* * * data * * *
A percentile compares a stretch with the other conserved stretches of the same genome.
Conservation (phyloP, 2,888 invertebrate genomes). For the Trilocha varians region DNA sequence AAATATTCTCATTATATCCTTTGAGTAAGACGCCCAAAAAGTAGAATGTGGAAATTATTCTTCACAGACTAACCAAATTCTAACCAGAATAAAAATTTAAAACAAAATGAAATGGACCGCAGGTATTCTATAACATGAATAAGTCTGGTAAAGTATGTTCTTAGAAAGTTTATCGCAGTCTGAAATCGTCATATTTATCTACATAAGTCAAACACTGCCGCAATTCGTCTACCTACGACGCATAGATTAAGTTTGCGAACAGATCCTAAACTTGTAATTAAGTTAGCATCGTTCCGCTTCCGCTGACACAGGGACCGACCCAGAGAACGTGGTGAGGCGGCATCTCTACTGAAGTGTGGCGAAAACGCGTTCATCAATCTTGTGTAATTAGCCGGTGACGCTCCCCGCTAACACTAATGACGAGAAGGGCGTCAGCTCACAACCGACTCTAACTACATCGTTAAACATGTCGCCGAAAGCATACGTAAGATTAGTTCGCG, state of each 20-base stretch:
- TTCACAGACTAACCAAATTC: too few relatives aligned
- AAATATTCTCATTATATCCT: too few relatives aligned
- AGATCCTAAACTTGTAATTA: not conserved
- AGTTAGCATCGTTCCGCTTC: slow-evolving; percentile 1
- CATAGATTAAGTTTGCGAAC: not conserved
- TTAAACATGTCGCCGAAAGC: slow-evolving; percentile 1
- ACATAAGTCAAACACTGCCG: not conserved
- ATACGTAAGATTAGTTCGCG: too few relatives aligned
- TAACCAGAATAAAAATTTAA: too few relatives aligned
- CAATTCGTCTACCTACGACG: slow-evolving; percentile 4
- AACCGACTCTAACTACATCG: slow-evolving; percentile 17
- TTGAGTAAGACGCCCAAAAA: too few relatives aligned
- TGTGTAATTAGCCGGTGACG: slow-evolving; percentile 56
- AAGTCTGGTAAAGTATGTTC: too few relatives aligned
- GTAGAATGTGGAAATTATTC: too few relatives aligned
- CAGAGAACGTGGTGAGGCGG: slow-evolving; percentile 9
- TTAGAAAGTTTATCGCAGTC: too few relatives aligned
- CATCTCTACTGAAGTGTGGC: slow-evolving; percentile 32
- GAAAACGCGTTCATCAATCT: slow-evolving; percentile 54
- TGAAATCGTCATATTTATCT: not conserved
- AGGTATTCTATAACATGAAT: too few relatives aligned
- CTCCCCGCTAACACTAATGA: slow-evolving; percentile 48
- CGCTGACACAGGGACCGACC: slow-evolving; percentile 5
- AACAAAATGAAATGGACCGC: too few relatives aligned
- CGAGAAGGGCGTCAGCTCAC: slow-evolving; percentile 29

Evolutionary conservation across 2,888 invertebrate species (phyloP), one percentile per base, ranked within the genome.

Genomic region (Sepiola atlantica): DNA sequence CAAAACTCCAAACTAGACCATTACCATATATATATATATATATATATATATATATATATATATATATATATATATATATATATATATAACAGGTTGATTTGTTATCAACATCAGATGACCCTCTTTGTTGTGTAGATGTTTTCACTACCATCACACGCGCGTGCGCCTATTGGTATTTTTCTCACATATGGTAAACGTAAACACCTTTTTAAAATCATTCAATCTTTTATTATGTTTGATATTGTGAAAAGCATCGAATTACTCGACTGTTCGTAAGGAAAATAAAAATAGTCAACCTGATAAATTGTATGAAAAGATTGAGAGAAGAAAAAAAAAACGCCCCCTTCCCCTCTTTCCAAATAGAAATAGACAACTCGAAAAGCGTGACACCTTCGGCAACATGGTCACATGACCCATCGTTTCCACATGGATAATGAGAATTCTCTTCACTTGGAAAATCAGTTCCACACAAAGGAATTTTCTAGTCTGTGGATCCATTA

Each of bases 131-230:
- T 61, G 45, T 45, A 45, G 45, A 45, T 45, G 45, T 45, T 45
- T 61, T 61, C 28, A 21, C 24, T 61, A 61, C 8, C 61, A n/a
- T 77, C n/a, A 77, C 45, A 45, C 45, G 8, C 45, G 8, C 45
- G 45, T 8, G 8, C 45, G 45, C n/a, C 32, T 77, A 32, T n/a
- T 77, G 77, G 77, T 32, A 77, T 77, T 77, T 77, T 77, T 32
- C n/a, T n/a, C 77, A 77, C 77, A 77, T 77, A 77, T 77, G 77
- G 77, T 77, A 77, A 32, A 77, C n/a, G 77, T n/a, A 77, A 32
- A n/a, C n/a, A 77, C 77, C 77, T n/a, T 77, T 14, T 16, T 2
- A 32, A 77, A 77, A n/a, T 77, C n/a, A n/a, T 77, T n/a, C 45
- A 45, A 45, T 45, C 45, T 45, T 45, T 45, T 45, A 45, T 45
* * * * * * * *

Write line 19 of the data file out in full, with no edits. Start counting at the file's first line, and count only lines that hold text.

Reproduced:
- TTAGAAAGTTTATCGCAGTC: too few relatives aligned